Also, Trieste may be the capital of the best coffee in Italy. At least many people believe that it is here where the Italian and Austrian coffee traditions came together to the delight of all coffee lovers. Stop by La Bomboniera, a pastry shop that has been open since 1836, and order a cup of coffee and a lettere d’amore, a love letter as thin as writing paper and as sweet as a declaration of love.

Also in Trieste, in the romantic castle of Miramare, Joyce wrote his Ulysses.


  • See “Little Paris”, the most French city in Italy;
  • taste the famous Turin chocolate.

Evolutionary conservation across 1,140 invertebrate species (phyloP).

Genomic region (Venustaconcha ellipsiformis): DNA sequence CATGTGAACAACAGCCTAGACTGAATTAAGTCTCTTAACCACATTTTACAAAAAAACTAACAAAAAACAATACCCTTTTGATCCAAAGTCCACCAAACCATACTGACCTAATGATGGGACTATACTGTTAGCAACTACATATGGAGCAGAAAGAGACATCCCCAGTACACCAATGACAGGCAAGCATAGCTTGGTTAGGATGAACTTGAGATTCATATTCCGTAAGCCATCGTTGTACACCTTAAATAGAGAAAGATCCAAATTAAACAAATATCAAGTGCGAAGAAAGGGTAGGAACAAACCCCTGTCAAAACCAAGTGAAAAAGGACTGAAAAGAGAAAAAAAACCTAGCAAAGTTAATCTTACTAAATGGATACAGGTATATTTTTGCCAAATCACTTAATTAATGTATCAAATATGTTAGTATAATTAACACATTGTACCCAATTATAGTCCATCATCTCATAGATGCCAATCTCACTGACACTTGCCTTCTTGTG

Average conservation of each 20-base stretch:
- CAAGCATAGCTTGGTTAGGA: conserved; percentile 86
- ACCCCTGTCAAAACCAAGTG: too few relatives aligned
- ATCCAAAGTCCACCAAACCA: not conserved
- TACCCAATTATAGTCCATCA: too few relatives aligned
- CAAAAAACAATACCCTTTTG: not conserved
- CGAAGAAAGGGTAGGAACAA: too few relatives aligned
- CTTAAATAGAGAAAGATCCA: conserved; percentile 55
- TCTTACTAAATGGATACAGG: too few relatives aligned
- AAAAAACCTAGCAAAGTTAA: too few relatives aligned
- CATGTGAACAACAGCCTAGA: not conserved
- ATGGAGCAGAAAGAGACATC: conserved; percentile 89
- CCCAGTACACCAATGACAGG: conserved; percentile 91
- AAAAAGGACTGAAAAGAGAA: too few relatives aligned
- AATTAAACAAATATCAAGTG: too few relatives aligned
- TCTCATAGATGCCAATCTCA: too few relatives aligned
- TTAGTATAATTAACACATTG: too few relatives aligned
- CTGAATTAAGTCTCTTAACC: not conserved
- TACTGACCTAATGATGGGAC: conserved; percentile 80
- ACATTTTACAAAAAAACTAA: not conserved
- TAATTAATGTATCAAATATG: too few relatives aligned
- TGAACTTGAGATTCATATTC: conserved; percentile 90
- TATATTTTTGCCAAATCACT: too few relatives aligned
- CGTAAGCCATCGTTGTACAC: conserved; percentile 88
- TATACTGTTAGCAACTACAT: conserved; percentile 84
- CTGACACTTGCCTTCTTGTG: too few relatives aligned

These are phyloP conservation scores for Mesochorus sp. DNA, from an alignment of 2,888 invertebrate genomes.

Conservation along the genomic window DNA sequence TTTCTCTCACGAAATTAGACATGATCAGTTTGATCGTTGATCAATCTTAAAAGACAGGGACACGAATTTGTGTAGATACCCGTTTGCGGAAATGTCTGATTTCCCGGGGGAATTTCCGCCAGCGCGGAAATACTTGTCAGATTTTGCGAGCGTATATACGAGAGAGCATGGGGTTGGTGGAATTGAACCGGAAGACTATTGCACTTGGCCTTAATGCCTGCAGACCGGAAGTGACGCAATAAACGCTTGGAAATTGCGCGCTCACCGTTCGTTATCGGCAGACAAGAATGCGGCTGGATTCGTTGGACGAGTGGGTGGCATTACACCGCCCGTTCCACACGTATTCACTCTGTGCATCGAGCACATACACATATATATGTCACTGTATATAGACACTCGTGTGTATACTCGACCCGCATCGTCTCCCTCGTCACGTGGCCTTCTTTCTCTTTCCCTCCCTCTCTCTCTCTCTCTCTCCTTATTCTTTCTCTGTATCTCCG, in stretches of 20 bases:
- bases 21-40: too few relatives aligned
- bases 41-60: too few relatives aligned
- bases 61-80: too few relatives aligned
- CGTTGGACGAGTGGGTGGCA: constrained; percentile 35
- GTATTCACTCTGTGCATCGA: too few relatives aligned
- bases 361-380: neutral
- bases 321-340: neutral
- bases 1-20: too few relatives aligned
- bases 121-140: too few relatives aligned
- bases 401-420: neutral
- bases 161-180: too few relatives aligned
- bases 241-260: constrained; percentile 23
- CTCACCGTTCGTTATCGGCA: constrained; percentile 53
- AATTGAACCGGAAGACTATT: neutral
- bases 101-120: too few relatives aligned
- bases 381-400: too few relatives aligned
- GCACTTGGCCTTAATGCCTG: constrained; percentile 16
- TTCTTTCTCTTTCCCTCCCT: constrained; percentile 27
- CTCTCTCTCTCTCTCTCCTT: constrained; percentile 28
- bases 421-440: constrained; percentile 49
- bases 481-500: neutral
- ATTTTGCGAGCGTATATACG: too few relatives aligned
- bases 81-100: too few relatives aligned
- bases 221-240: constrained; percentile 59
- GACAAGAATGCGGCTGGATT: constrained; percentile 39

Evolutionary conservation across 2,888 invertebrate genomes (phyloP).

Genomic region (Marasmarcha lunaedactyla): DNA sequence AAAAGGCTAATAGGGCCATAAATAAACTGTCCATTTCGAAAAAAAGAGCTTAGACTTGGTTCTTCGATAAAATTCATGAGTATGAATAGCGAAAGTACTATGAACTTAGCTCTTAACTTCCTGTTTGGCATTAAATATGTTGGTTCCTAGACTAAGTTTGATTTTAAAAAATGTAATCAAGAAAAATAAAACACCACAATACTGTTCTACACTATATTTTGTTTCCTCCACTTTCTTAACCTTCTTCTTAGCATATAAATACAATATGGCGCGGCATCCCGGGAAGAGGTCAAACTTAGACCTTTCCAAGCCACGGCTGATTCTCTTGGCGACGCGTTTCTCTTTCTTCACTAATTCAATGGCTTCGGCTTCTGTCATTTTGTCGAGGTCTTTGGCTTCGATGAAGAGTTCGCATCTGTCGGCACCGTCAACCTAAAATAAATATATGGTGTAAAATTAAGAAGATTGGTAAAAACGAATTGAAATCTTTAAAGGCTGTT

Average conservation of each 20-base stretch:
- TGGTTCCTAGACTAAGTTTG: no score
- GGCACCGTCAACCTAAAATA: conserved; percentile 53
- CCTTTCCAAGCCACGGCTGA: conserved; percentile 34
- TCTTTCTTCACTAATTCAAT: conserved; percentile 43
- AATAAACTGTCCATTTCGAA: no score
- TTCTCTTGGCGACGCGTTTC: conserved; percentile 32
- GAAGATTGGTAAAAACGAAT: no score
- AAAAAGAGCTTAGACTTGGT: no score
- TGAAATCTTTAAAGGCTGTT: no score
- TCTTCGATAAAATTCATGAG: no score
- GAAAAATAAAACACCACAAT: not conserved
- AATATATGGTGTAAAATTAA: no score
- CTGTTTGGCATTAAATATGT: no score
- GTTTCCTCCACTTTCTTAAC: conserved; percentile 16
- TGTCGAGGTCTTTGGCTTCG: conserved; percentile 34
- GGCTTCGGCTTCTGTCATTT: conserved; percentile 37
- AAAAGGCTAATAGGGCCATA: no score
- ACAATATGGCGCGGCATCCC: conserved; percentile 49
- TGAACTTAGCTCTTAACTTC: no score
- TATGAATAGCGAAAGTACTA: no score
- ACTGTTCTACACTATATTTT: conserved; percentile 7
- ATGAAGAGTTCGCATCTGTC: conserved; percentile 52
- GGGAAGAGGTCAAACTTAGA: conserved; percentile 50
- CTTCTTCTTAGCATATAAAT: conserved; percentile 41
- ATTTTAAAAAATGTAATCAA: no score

Turin, Italy’s fourth largest city, is only an hour and a half by train from Milan. It is called the most French of Italian cities and the most Italian of French cities. The reason for that is the Savoy dynasty that ruled here for several centuries and the huge impact it had on the development of the city. Turin is also the first capital of the united Italy and home to such Italian symbols as Fiat, Nutella, Martini, Cinzano and Lavazza. If the legend is to be believed, the Holy Grail is hidden in the vicinity of Turin. It is also home to the greatest relic of the Christian world – the Shroud of Turin. Moreover in Turin was born the slow food movement. There is a magnificent film museum, a car museum, several stunning modern art collections and Egyptian antiquities museum. And all of this is framed in an elegant frame of stylish historic cafes, chic squares, delightful palazzos, and baroque cathedrals.